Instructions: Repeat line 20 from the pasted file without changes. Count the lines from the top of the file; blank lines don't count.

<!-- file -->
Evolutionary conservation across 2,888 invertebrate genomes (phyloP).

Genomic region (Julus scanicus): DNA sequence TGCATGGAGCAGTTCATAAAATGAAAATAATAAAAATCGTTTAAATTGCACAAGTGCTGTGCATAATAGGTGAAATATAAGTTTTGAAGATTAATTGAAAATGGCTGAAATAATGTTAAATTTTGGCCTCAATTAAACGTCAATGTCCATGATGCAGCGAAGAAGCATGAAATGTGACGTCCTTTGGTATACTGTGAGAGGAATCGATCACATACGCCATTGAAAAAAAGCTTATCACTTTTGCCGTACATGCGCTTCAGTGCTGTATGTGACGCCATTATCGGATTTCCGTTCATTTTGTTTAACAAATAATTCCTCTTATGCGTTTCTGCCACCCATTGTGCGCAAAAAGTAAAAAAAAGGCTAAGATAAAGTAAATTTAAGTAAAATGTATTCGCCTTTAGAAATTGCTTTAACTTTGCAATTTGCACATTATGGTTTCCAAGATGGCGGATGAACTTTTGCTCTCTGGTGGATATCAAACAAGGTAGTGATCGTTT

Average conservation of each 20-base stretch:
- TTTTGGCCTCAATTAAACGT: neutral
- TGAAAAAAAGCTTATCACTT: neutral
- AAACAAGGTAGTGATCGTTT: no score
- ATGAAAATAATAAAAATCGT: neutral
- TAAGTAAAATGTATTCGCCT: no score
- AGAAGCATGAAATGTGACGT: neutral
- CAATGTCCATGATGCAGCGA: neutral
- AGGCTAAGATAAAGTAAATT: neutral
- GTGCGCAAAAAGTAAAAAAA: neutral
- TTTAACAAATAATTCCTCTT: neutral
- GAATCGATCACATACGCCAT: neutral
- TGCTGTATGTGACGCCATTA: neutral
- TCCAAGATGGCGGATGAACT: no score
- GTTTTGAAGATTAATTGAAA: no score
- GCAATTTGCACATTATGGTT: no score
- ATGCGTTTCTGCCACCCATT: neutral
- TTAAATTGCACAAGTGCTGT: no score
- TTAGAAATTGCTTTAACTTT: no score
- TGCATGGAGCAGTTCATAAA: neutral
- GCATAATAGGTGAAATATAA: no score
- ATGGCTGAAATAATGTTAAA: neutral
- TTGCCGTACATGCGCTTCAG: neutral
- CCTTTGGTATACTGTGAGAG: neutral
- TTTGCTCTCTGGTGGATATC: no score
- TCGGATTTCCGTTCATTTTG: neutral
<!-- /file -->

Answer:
- TTAAATTGCACAAGTGCTGT: no score